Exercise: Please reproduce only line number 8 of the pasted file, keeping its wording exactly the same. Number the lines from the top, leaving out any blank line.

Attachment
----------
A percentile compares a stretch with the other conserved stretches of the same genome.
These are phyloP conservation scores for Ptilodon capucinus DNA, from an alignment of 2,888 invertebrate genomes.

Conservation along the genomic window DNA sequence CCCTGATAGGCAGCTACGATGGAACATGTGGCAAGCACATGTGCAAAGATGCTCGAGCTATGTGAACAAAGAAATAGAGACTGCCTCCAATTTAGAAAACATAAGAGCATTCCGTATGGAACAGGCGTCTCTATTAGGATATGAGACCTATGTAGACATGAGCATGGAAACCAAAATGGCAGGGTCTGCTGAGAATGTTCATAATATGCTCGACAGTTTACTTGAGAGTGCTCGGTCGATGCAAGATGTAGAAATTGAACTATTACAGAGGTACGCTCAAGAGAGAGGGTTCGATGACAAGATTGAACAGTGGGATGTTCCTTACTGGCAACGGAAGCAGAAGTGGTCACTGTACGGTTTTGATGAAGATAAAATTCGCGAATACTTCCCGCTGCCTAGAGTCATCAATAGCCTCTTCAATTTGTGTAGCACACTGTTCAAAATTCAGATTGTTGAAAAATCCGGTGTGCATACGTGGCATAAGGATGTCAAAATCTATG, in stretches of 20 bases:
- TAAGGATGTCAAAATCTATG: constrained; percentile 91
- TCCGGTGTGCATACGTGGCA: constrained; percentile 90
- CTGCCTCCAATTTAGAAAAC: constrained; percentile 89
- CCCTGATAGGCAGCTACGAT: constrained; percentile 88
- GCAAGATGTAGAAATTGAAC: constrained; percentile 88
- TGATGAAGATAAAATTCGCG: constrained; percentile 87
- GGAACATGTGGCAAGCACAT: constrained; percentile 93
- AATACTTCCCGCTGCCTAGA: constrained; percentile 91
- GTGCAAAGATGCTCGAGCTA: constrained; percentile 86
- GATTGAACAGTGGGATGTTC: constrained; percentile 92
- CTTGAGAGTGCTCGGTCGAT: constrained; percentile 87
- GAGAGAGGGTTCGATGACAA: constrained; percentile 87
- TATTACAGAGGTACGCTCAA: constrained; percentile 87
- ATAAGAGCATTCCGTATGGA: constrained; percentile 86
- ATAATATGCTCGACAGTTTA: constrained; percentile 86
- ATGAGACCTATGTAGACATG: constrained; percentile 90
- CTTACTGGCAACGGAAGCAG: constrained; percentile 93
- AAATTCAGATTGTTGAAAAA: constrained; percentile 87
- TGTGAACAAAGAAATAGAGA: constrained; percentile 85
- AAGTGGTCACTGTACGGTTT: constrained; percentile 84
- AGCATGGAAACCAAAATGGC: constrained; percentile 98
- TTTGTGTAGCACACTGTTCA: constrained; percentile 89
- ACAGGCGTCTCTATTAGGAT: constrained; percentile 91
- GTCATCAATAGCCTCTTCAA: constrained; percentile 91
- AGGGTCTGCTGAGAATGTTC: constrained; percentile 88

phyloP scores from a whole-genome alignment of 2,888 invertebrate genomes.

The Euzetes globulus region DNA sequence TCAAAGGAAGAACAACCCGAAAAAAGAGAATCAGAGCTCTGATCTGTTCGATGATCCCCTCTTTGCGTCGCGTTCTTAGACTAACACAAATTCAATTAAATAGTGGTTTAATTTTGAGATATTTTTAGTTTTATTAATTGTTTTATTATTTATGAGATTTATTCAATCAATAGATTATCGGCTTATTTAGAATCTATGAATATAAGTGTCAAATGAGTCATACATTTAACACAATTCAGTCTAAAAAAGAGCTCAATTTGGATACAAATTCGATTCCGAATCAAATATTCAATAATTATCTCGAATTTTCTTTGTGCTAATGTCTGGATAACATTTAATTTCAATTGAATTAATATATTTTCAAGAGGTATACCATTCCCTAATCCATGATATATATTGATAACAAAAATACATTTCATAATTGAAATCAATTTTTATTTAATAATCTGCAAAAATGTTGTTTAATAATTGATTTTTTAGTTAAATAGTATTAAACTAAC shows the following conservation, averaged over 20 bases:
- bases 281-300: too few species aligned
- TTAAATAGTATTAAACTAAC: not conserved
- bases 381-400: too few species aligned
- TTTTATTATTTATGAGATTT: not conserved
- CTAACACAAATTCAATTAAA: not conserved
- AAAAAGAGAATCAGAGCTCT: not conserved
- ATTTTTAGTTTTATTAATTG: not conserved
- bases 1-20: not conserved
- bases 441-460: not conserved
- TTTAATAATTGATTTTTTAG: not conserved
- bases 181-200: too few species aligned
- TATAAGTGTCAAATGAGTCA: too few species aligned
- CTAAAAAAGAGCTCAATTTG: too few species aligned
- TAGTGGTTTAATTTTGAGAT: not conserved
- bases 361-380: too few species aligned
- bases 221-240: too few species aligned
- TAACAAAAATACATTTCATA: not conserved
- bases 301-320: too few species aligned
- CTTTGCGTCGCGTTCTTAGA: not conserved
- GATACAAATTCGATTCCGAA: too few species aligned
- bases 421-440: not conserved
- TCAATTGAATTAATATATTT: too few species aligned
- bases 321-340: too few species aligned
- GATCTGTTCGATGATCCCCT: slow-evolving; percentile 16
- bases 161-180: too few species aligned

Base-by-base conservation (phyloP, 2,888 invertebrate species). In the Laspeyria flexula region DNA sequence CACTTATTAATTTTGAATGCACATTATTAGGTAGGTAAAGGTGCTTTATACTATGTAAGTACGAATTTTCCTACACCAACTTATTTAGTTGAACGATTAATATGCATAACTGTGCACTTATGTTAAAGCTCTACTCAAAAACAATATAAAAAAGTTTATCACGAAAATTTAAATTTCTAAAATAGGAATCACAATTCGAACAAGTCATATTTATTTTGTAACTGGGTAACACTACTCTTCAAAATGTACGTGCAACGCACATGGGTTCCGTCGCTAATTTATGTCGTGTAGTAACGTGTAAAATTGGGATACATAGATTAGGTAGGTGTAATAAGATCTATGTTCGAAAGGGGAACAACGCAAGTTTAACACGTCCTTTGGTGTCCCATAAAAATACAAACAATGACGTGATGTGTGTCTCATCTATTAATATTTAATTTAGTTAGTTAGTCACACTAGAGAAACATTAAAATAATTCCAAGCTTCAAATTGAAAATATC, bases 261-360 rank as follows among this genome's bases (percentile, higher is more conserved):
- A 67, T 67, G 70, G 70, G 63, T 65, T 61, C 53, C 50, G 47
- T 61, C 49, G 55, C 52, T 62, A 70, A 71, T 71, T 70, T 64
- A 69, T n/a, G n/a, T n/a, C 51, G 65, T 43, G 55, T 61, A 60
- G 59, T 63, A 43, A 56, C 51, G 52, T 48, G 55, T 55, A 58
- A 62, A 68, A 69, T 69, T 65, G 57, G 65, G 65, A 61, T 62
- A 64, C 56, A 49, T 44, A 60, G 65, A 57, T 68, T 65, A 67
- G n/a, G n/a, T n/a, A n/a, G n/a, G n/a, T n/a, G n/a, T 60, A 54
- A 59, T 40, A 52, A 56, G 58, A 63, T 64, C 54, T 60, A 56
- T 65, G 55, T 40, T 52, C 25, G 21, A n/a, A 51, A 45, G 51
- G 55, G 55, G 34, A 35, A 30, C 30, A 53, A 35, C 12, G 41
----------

- GCAAGATGTAGAAATTGAAC: constrained; percentile 88